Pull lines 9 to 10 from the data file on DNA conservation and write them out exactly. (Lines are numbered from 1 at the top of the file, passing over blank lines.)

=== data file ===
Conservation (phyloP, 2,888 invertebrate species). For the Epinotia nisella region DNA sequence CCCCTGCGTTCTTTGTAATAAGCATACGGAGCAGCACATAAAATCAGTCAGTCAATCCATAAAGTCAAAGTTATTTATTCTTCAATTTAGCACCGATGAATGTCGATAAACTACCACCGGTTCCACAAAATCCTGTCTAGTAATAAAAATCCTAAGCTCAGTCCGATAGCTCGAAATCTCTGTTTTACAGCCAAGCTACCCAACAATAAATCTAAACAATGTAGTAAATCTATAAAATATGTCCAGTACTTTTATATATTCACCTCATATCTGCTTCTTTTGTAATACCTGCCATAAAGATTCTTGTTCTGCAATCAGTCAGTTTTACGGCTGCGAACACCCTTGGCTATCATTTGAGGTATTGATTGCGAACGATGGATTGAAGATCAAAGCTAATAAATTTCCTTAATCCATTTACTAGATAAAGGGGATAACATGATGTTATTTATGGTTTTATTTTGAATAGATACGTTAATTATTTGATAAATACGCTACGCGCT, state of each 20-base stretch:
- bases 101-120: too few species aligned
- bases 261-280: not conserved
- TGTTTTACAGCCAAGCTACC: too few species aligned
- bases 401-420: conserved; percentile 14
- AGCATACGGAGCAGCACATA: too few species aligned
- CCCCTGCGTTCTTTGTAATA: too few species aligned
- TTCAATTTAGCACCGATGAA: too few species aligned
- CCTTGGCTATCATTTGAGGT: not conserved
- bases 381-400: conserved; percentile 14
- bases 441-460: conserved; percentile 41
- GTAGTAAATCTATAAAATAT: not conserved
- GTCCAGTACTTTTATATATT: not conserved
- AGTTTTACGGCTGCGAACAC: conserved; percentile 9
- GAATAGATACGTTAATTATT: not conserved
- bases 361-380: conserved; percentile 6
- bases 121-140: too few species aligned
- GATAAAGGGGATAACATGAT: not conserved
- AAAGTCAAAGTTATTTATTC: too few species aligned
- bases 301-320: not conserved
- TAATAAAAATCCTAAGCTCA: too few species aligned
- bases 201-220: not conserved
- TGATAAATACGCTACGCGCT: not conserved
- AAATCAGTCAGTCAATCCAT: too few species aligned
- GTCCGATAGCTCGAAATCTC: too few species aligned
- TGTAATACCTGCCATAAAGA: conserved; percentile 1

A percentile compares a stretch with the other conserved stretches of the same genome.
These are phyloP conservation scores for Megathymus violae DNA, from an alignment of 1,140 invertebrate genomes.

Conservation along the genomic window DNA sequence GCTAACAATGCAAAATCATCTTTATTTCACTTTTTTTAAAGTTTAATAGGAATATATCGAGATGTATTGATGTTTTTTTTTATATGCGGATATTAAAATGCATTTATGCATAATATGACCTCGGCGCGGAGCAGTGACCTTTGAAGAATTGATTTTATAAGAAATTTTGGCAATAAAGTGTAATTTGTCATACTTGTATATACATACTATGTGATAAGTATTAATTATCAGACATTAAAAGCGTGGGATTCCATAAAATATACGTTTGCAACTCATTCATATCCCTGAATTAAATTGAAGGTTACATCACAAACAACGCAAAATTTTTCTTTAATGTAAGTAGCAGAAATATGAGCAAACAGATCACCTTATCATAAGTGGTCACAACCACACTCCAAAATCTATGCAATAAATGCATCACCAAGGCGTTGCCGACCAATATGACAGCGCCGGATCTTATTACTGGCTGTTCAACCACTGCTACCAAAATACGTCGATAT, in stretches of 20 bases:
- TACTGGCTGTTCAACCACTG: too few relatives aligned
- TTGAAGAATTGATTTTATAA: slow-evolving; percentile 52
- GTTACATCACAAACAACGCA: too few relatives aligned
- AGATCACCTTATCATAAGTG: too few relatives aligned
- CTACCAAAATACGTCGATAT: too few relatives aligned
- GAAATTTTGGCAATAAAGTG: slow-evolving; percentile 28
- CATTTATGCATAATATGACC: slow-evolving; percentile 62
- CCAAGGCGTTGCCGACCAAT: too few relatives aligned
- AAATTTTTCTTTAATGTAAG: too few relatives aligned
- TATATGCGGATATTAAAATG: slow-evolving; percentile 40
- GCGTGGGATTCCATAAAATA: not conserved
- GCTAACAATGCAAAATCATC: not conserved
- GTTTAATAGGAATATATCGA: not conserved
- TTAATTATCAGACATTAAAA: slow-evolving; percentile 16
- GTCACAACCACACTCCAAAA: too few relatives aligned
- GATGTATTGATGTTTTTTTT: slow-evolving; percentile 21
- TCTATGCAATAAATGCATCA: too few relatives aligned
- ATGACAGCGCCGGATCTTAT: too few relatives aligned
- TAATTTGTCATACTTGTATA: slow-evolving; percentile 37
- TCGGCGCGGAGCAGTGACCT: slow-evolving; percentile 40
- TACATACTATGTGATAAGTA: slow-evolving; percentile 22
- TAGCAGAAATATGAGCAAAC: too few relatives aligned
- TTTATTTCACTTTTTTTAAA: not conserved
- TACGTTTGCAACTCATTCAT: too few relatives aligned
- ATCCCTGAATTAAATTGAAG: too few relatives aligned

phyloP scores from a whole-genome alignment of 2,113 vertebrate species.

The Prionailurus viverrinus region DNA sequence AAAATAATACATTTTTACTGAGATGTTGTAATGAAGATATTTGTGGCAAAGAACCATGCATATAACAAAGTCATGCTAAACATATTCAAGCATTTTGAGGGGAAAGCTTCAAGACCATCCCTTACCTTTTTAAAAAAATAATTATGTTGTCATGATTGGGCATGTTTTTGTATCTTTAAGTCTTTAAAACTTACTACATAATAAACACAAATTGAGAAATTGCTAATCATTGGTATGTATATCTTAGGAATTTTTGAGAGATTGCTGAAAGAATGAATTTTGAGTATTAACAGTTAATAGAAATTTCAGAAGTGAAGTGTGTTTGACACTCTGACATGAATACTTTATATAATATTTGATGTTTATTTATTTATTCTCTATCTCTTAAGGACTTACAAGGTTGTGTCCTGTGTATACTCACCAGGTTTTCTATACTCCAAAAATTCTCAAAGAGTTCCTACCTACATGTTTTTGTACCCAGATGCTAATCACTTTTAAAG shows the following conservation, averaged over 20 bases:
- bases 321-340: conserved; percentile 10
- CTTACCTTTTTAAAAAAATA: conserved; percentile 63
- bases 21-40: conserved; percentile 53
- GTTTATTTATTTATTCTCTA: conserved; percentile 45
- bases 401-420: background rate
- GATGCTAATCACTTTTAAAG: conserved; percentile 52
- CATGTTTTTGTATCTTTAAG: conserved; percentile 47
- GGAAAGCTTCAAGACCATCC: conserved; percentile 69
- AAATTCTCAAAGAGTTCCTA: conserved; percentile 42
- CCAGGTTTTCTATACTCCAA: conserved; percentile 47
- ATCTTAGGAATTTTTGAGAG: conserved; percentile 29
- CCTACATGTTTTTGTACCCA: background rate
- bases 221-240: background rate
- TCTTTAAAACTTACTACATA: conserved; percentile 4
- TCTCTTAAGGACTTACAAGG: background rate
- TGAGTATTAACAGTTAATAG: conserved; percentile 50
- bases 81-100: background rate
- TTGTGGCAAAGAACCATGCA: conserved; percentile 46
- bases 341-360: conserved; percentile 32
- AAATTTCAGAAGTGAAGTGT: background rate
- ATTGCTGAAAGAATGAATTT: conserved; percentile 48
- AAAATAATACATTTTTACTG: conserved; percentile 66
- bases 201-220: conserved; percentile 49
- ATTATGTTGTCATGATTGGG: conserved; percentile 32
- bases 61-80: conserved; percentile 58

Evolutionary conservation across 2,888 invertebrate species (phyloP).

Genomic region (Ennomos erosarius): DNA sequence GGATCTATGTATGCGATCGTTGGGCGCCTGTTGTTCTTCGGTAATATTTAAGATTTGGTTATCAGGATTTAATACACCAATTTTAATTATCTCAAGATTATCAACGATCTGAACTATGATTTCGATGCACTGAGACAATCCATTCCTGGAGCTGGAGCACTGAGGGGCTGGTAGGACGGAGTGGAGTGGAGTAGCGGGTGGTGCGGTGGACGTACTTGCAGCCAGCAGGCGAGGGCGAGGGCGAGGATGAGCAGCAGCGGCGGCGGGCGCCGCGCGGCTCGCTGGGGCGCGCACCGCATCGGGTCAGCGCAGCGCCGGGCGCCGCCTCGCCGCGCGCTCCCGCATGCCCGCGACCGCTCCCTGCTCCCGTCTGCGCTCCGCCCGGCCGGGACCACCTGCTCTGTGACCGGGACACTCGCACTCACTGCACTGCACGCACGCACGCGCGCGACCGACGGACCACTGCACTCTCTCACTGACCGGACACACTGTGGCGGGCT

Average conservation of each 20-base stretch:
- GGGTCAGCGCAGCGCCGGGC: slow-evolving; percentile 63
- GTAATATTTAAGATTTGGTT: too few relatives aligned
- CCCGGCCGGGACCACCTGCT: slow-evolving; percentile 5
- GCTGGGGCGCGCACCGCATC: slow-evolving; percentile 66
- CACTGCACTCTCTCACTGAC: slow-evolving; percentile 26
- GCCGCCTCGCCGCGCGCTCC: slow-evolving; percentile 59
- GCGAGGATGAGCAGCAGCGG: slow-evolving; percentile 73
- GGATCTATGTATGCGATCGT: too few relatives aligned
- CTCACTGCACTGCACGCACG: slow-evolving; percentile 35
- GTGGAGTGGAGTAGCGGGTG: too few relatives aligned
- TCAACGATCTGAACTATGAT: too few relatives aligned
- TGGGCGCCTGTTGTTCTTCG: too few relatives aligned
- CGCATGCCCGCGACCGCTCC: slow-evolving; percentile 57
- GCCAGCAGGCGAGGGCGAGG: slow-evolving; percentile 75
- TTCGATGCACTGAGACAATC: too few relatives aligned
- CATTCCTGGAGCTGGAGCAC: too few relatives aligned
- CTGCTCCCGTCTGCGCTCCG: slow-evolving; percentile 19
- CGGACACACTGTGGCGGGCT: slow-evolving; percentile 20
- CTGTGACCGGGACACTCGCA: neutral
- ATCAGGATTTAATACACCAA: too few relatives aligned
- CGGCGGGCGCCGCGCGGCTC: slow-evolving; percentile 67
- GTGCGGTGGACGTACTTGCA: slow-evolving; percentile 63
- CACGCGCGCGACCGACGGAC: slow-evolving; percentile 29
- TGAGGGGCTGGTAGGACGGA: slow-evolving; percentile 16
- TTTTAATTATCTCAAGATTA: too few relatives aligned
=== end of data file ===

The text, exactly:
- CCTTGGCTATCATTTGAGGT: not conserved
- bases 381-400: conserved; percentile 14